Campaigners call for distance-based truck charging to improve UK air quality and congestion


Sustainable transport campaigners are calling for the way that heavy goods vehicles (HGVs) are charged to use UK roads to change, to better reflect the impact that trucks have on the environment and other road users.

Submitting evidence to the Department for Transport (DfT) consultation on reforming the HGV Road User Levy, Campaign for Better Transport is calling for the existing time-based charging system to be replaced with a distance-based one.

The current road user levy was introduced in 2014 to ensure foreign HGV operators paid an appropriate charge for using the road network. However, there is widespread acknowledgement that the current levy, paid by both UK and foreign operators, does not go far enough, and that the real impact of trucks on other road users and the road network is not properly accounted for.

The transport charity believes that reforming the levy to a distance-based system would be the single most effective way to achieve the government’s stated objectives of improving efficiency, reducing collisions, and lowering air and carbon dioxide pollution levels.

Campaign for Better Transport believes a distance-based truck levy would:

• Improve HGV efficiency, thereby reducing truck miles and congestion, which, according to Inrix, cost the UK £30bn (US$42m) in 2016;

• Vary charges according to the emissions level of the vehicle, encouraging an early takeup of cleaner technology, and help improve air quality, with trucks contributing 17% of road transport carbon dioxide emissions, despite making up only 5% of vehicles;

• Allow rail freight to compete more effectively on price, which would have environmental benefits, as well as helping reduce traffic congestion and crashes.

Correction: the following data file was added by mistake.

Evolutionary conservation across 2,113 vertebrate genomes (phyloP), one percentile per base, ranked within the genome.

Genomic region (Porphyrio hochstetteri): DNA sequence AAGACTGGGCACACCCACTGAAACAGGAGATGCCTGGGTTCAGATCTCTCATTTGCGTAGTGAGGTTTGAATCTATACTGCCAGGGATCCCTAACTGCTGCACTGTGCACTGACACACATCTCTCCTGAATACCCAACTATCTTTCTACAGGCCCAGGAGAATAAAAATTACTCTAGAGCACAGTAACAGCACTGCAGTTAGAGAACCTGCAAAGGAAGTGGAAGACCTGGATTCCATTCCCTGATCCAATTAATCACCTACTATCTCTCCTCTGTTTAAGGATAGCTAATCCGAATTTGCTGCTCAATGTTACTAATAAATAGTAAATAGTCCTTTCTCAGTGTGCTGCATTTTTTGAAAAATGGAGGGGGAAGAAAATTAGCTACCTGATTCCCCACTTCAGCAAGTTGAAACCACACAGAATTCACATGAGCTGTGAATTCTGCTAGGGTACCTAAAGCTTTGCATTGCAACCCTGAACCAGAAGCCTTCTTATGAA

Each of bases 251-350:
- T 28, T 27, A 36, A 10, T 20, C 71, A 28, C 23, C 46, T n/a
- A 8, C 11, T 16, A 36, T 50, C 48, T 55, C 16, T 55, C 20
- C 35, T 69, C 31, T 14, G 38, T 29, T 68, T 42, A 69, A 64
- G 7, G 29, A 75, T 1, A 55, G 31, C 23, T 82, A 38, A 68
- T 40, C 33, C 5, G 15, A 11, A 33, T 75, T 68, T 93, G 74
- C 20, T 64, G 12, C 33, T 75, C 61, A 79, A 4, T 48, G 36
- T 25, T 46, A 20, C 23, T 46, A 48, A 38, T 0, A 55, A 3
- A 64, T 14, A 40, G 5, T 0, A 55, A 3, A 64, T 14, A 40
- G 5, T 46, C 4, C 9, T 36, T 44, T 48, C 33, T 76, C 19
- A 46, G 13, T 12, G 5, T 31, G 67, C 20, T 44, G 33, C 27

“We support the government’s aim to reduce road congestion and pollution by incentivizing more efficient use of the road network through an effective lorry road charging system,” noted Philippa Edmunds, from Campaign from Better Transport.

“The existing time-based system has neither led to efficiencies – empty running is now at 30%, the highest level for years – nor a reduction in emissions and collisions in the UK. The overwhelming evidence shows distance-based HGV charging systems can reduce lorry miles, and therefore reduce congestion, pollution and crashes.

“Furthermore, a distance-based system would make it fairer for rail freight to compete if HGVs were paying a fairer proportion of the costs they impose on the economy and society.” 

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Tom has edited Traffic Technology International (TTi) magazine and its Traffic Technology Today website since May 2014. During his time at the title, he has interviewed some of the top transportation chiefs at public agencies around the world as well as CEOs of leading multinationals and ground-breaking start-ups. Tom's earlier career saw him working on some the UK's leading consumer magazine titles. He has a law degree from the London School of Economics (LSE).